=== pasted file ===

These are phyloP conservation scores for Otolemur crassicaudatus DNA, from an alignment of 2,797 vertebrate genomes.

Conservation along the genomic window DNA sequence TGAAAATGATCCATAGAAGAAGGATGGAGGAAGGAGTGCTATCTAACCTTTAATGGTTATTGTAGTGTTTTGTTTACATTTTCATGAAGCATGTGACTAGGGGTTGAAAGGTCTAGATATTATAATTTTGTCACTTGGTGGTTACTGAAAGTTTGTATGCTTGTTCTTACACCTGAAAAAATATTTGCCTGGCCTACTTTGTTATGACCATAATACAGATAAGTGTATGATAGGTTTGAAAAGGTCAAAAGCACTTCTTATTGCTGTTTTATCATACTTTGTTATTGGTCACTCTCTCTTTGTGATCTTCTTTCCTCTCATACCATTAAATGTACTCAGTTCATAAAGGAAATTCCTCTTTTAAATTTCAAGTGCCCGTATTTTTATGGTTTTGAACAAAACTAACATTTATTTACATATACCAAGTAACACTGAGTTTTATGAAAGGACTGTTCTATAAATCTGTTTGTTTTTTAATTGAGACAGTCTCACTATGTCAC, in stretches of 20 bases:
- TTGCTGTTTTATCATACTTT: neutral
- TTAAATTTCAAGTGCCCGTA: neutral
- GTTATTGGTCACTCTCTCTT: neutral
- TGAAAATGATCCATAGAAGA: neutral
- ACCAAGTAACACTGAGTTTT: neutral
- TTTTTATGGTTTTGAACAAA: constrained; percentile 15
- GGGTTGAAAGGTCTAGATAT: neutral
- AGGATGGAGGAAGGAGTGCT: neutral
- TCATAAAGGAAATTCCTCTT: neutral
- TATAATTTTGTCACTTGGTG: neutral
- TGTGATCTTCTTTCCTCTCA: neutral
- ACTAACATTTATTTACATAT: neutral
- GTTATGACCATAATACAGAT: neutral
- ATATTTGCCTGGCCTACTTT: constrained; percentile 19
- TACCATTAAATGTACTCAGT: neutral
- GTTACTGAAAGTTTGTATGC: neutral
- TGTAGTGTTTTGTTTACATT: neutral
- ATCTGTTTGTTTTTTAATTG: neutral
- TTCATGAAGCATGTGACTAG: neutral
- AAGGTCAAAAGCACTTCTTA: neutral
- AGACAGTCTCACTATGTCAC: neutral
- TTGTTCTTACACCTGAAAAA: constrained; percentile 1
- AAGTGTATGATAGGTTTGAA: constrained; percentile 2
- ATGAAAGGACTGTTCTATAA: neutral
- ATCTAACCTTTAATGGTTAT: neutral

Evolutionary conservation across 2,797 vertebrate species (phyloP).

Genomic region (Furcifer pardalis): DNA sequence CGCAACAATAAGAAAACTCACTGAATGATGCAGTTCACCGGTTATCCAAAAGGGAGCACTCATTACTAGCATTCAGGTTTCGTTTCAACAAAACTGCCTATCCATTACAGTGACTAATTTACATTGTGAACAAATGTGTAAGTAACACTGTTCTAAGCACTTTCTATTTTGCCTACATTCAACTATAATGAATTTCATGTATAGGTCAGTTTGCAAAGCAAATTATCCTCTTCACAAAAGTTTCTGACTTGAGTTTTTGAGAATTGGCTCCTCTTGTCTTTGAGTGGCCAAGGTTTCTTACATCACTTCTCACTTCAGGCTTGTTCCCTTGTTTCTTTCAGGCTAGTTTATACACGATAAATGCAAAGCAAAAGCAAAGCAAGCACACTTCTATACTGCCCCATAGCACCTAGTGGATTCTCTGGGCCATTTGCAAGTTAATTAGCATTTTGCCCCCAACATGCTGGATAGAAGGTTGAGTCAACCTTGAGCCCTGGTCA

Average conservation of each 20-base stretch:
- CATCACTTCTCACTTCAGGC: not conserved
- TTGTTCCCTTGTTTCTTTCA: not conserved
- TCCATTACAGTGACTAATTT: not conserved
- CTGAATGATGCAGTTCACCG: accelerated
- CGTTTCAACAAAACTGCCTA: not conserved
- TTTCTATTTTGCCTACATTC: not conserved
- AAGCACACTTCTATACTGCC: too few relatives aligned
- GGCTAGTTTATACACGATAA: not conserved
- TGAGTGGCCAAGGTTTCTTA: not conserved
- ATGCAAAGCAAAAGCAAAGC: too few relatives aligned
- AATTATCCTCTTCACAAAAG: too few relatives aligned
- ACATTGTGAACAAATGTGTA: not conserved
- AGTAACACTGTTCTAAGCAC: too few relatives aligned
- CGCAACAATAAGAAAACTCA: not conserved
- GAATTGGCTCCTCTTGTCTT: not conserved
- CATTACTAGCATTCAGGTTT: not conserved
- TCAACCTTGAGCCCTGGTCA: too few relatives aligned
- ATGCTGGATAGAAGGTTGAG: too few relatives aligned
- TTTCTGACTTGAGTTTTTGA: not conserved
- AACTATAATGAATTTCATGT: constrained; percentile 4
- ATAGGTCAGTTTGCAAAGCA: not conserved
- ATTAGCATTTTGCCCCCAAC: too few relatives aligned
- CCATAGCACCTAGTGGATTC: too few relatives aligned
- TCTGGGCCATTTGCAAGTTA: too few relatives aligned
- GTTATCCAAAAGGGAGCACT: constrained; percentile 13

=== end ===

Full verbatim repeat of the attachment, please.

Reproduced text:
These are phyloP conservation scores for Otolemur crassicaudatus DNA, from an alignment of 2,797 vertebrate genomes.

Conservation along the genomic window DNA sequence TGAAAATGATCCATAGAAGAAGGATGGAGGAAGGAGTGCTATCTAACCTTTAATGGTTATTGTAGTGTTTTGTTTACATTTTCATGAAGCATGTGACTAGGGGTTGAAAGGTCTAGATATTATAATTTTGTCACTTGGTGGTTACTGAAAGTTTGTATGCTTGTTCTTACACCTGAAAAAATATTTGCCTGGCCTACTTTGTTATGACCATAATACAGATAAGTGTATGATAGGTTTGAAAAGGTCAAAAGCACTTCTTATTGCTGTTTTATCATACTTTGTTATTGGTCACTCTCTCTTTGTGATCTTCTTTCCTCTCATACCATTAAATGTACTCAGTTCATAAAGGAAATTCCTCTTTTAAATTTCAAGTGCCCGTATTTTTATGGTTTTGAACAAAACTAACATTTATTTACATATACCAAGTAACACTGAGTTTTATGAAAGGACTGTTCTATAAATCTGTTTGTTTTTTAATTGAGACAGTCTCACTATGTCAC, in stretches of 20 bases:
- TTGCTGTTTTATCATACTTT: neutral
- TTAAATTTCAAGTGCCCGTA: neutral
- GTTATTGGTCACTCTCTCTT: neutral
- TGAAAATGATCCATAGAAGA: neutral
- ACCAAGTAACACTGAGTTTT: neutral
- TTTTTATGGTTTTGAACAAA: constrained; percentile 15
- GGGTTGAAAGGTCTAGATAT: neutral
- AGGATGGAGGAAGGAGTGCT: neutral
- TCATAAAGGAAATTCCTCTT: neutral
- TATAATTTTGTCACTTGGTG: neutral
- TGTGATCTTCTTTCCTCTCA: neutral
- ACTAACATTTATTTACATAT: neutral
- GTTATGACCATAATACAGAT: neutral
- ATATTTGCCTGGCCTACTTT: constrained; percentile 19
- TACCATTAAATGTACTCAGT: neutral
- GTTACTGAAAGTTTGTATGC: neutral
- TGTAGTGTTTTGTTTACATT: neutral
- ATCTGTTTGTTTTTTAATTG: neutral
- TTCATGAAGCATGTGACTAG: neutral
- AAGGTCAAAAGCACTTCTTA: neutral
- AGACAGTCTCACTATGTCAC: neutral
- TTGTTCTTACACCTGAAAAA: constrained; percentile 1
- AAGTGTATGATAGGTTTGAA: constrained; percentile 2
- ATGAAAGGACTGTTCTATAA: neutral
- ATCTAACCTTTAATGGTTAT: neutral

Evolutionary conservation across 2,797 vertebrate species (phyloP).

Genomic region (Furcifer pardalis): DNA sequence CGCAACAATAAGAAAACTCACTGAATGATGCAGTTCACCGGTTATCCAAAAGGGAGCACTCATTACTAGCATTCAGGTTTCGTTTCAACAAAACTGCCTATCCATTACAGTGACTAATTTACATTGTGAACAAATGTGTAAGTAACACTGTTCTAAGCACTTTCTATTTTGCCTACATTCAACTATAATGAATTTCATGTATAGGTCAGTTTGCAAAGCAAATTATCCTCTTCACAAAAGTTTCTGACTTGAGTTTTTGAGAATTGGCTCCTCTTGTCTTTGAGTGGCCAAGGTTTCTTACATCACTTCTCACTTCAGGCTTGTTCCCTTGTTTCTTTCAGGCTAGTTTATACACGATAAATGCAAAGCAAAAGCAAAGCAAGCACACTTCTATACTGCCCCATAGCACCTAGTGGATTCTCTGGGCCATTTGCAAGTTAATTAGCATTTTGCCCCCAACATGCTGGATAGAAGGTTGAGTCAACCTTGAGCCCTGGTCA

Average conservation of each 20-base stretch:
- CATCACTTCTCACTTCAGGC: not conserved
- TTGTTCCCTTGTTTCTTTCA: not conserved
- TCCATTACAGTGACTAATTT: not conserved
- CTGAATGATGCAGTTCACCG: accelerated
- CGTTTCAACAAAACTGCCTA: not conserved
- TTTCTATTTTGCCTACATTC: not conserved
- AAGCACACTTCTATACTGCC: too few relatives aligned
- GGCTAGTTTATACACGATAA: not conserved
- TGAGTGGCCAAGGTTTCTTA: not conserved
- ATGCAAAGCAAAAGCAAAGC: too few relatives aligned
- AATTATCCTCTTCACAAAAG: too few relatives aligned
- ACATTGTGAACAAATGTGTA: not conserved
- AGTAACACTGTTCTAAGCAC: too few relatives aligned
- CGCAACAATAAGAAAACTCA: not conserved
- GAATTGGCTCCTCTTGTCTT: not conserved
- CATTACTAGCATTCAGGTTT: not conserved
- TCAACCTTGAGCCCTGGTCA: too few relatives aligned
- ATGCTGGATAGAAGGTTGAG: too few relatives aligned
- TTTCTGACTTGAGTTTTTGA: not conserved
- AACTATAATGAATTTCATGT: constrained; percentile 4
- ATAGGTCAGTTTGCAAAGCA: not conserved
- ATTAGCATTTTGCCCCCAAC: too few relatives aligned
- CCATAGCACCTAGTGGATTC: too few relatives aligned
- TCTGGGCCATTTGCAAGTTA: too few relatives aligned
- GTTATCCAAAAGGGAGCACT: constrained; percentile 13